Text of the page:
Using super-resolution microscopy, an international team of researchers at the Okinawa Institute of Science and Technology Graduate University (OIST) and Stockholm University (Sweden) has shown how the divisome protein complex inside living Escherichia coli (E. coli) cells disassembles after each round of division.
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An important component of fighting the strains of E. coli that can cause illness and—in extreme cases—be deadly is a better understanding of how bacteria divide and multiply. In each bacterium, the divisome governs cell division. The divisome assembles in the middle of the cell to divide the cell and later disassembles to recycle the proteins.
Bill Söderström, OIST postdoctoral scholar and first author of the paper describing the work, explains that the disassembly process was largely unknown, so he and the other members of the research team wanted to see whether the process is random or if there is some higher order to it.
To visualize what happens inside this protein complex, the researchers made the divisome proteins express fluorescence. Then, they looked at pairs of proteins in the complex using super-resolution microscopy to systematically identify when each protein disassembled. The researchers found that the disassembly process occurred in a controlled order that was very similar to that of the assembly process, following a first-in-first-out principle.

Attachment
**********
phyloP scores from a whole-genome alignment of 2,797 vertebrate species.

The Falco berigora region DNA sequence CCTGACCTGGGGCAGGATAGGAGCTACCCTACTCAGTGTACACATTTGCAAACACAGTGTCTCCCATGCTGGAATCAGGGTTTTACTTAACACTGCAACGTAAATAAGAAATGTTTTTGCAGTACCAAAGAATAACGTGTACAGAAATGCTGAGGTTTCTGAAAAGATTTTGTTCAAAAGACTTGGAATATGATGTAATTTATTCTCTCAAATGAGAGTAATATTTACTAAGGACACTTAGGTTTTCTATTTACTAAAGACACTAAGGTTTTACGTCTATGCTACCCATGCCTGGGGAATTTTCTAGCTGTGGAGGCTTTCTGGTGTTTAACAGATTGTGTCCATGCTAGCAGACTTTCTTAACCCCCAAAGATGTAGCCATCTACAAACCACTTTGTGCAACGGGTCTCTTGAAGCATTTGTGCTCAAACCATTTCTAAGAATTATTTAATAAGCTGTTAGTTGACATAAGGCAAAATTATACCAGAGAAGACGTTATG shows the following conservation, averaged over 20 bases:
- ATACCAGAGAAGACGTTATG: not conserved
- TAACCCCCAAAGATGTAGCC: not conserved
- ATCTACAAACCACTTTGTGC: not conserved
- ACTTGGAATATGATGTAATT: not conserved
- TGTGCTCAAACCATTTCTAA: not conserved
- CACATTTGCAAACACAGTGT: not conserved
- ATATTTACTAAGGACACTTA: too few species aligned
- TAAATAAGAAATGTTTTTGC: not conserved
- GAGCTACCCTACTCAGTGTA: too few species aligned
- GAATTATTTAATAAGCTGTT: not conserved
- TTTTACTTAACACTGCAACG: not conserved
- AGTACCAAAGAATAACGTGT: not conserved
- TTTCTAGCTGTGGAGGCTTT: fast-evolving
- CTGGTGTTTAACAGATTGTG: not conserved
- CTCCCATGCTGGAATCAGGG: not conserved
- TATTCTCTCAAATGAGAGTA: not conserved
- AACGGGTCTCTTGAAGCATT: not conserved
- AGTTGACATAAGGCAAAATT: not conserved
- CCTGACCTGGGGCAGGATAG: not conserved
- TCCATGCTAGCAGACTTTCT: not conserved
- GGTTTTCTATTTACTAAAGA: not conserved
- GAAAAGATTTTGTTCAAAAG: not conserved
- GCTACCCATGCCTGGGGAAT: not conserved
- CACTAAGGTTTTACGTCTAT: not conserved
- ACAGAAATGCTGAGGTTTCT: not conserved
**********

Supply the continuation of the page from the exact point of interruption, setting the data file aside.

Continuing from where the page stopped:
"This outlines in which order the proteins disassemble and it is reproducible," says Ulf Skoglund, study author and head of OIST's Structural Cellular Biology Unit. "This is extremely important in helping us to define in which order events are happening."
|The protein rings observed in E. coli gave the researchers insight into the way the proteins were organized within the cell division complex. (Image credit: OIST)|
This technique also allowed the researchers to get initial insights into the way the proteins were organized within the complex and, by extension, how they interacted with each other by identifying an inner and outer ring of different protein groups within the larger complex. The identification of the rings and ordered disassembly process lets the researchers identify where individual proteins are within the bacteria and at what time they stop interacting with each other. Combined, these discoveries are a step towards a more complete understanding of the structure and function of how bacteria divides.
This means that in a world where antibiotic-resistant bacteria is becoming a real problem, this information could be very useful in creating new methods to target harmful bacteria. By understanding the structure and function of the bacterial division machinery, it could help to pinpoint what to target and at what time during the division process.
Full details of the work appear in the journal Molecular Microbiology; for more information, please visit http://dx.doi.org/10.1111/mmi.13400.